Associate Professor in Spatial Cultures
The Bartlett School of Architecture, UCL
In a passage from his 1845 novel Sybil the future British Prime Minister Benjamin Disraeli (1804–1881) refers to the home of Britain’s Parliament in the Palace of Westminster as “those proud and passionate halls”. If this view seems at one with the romantic sensibility of the Victorians towards old buildings, it would be wrong to think that it extended to the ancient institution of Parliament itself, “that rapacious, violent and haughty body”, as Disraeli describes it. He concludes the passage with the rhetorical question “Could the voice of solace sound from such a quarter?” (p.302) The solace Disraeli seeks is from the social discord of utilitarian political economy, the urban-industrial creed in which he sees the traditional pastoral relationships of aristocratic society being replaced by the instrumental relationships of Thomas Carlyle’s “cash nexus”, characterized by the opposing interests of labour and capital.
Disraeli is sympathetic to Parliament only insofar as it fulfils what he regards as the institution’s proper role to defend the aristocratic ideal of the commonweal. His ‘Young England’ trilogy Coningsby (1844), Sybil (1845) and Trancred (1847) are set in the years immediately following the passing of the ‘Great’ Reform Act of 1832 that extended Parliamentary representation to the new industrial cities and the franchise to the urban middle class. The Act is typically (if misleadingly) represented as marking a decisive break with the aristocratic government of the English ancien regime, setting the country on the road to becoming a modern Parliamentary democracy. For Disraeli however, the reformed Parliament was not a source of solace but of faction and strife.
It is notable that the fire that consumed most of the medieval-Tudor Palace of Westminster in 1834, and which led ultimately to Barry and Pugin’s neo-gothic Parliament building – a rebuild that would have been underway for almost a decade by the time Disraeli was writing Coningsby ¬– does not merit even a passing mention in the Young England trilogy. For Disraeli the political locations that mattered most lay beyond the Parliament building, particularly the outdoor sites favoured by the working-class Chartist movement. The politics of the ancien regime itself had always taken place in the country houses and clubs frequented by the aristocracy. Indeed, Parliament itself was little more than a club with rules of membership that rapidly promoted boys with aristocratic patronage from the debating societies of Eton and Oxbridge to the Parliamentary stage.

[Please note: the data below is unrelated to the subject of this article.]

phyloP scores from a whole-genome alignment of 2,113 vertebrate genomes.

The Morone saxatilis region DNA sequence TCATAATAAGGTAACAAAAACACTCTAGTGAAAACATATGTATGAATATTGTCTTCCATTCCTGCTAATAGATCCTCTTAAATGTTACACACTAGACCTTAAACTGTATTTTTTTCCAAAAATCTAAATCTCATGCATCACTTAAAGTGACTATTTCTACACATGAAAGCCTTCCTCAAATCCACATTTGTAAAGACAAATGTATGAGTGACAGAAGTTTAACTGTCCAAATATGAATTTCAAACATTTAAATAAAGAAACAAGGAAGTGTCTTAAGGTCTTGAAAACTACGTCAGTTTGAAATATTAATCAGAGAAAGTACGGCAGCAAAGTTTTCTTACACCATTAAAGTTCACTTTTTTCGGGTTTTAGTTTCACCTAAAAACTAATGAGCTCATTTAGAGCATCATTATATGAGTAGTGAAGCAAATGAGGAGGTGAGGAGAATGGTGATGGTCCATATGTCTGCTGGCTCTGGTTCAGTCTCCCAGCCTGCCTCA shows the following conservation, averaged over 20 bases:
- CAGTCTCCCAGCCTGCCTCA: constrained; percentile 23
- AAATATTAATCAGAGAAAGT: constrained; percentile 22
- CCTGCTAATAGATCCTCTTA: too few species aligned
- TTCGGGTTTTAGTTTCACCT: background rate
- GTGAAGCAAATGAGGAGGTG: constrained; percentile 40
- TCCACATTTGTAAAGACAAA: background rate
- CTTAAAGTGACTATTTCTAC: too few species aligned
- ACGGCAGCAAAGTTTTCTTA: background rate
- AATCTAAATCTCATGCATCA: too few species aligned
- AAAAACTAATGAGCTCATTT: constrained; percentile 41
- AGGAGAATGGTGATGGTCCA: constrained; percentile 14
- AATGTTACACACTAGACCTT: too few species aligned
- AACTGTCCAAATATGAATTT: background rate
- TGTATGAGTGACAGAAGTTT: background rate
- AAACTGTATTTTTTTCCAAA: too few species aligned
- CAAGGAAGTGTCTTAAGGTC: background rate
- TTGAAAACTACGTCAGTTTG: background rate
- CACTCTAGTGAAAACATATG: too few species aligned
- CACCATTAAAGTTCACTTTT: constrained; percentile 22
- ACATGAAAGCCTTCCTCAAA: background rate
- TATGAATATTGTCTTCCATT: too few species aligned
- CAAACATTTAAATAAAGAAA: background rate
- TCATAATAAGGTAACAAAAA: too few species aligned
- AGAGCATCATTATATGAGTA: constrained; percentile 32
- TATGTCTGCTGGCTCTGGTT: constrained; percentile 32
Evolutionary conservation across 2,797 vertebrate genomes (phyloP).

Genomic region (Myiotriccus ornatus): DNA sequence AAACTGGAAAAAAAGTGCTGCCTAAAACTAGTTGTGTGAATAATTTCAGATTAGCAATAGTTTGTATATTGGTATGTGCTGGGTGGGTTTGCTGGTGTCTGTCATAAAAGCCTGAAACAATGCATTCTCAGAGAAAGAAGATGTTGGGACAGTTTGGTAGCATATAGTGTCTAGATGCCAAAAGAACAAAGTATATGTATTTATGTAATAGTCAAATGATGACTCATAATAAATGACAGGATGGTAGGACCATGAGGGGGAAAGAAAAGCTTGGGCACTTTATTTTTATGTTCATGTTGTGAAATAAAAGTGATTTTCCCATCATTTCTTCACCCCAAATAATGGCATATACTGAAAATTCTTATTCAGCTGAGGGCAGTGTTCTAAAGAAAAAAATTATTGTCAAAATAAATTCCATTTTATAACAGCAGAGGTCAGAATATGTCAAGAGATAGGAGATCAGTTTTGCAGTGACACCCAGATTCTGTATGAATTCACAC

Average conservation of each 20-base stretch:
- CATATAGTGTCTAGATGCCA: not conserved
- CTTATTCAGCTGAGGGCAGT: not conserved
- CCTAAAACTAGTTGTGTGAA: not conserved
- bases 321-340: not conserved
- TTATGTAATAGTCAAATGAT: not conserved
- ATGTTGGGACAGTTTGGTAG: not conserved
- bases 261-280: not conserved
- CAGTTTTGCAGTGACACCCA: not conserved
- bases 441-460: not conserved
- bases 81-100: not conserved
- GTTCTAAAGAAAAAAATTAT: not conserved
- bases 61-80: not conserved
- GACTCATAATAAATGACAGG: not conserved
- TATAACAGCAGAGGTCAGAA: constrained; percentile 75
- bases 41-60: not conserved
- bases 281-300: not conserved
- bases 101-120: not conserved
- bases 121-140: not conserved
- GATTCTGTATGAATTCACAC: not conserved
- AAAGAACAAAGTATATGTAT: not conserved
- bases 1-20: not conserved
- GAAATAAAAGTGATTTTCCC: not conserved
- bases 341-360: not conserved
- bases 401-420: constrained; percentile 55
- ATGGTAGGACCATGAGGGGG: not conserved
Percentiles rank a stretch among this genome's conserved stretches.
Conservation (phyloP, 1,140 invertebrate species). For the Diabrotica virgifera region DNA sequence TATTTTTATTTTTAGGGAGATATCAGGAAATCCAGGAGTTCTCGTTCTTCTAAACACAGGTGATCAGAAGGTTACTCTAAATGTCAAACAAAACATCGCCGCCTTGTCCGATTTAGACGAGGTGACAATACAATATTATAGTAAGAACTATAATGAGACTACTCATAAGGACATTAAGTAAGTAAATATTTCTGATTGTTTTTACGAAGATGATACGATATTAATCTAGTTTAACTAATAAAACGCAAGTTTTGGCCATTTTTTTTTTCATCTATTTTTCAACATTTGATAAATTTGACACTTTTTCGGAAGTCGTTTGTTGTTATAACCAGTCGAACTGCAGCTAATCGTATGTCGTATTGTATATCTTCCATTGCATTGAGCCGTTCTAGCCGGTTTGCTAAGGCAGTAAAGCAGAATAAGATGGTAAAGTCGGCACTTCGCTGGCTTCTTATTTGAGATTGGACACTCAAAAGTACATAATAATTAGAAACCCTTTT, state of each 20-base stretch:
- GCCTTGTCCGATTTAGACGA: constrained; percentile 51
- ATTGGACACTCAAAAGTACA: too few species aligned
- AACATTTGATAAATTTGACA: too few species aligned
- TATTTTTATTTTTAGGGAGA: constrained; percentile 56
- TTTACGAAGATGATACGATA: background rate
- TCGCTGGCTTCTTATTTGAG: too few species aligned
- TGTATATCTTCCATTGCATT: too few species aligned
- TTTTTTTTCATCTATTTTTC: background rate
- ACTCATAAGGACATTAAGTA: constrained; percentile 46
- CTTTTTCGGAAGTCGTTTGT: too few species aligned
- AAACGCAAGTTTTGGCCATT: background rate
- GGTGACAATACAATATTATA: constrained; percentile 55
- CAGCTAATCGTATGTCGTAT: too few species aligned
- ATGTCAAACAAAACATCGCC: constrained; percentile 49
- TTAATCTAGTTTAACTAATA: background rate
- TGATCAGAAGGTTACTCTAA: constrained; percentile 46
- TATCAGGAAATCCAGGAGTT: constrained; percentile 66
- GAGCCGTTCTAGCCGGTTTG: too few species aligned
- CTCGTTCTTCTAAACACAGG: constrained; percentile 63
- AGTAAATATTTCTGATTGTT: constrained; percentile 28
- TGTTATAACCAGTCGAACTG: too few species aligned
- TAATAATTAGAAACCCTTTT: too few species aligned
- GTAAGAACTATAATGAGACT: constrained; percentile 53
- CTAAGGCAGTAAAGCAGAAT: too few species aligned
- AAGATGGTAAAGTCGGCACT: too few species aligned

It is not hard to find contemporary parallels. Kim Dovey (1999) has argued that Parliamentary debating chambers constructed to the Westminster template of two opposing sides facing off at “swordfighting distance” (p. 92), and with a clear hierarchy of front-bench to back-bench seating, help encode patriarchal, conservative tendencies on both sides of the political divide. While Disraeli would not have couched his arguments in terms of architectural design he would have recognized Dovey’s broader point that time-honoured Parliamentary rituals can become a hindrance to the practice of meaningful politics.
Yet if the arguments for Parliamentary reform in Disraeli’s time implied the expansion of the political nation, in contemporary Britain they coincide with the hollowing-out of the (middle-class) political nation. In the context of rapid globalization, Parliamentary buildings as grandiose symbols of nation-states occupying central locations in capital cities, can seem hopelessly anachronistic; ailing monuments to the bourgeois society that Disraeli so distrusted. And what of the ritualized practice most associated with these buildings, namely debates? Increasingly the political forum that matters is the ‘democratic’ virtual space of social media. On this platform the liberal celebration of debate – so far as this implies rational and critical scrutiny of political claims – loses its privilege to define what is, and what is not, politically acceptable argument. This paper explores the relationship of the Parliamentary buildings to political agency in the ‘Young England’ novels of Benjamin Disraeli and develops the comparison between the political juncture of 1832 in Britain and the current crisis of parliamentary legitimacy in which ‘voices of solace’ can seem suspect.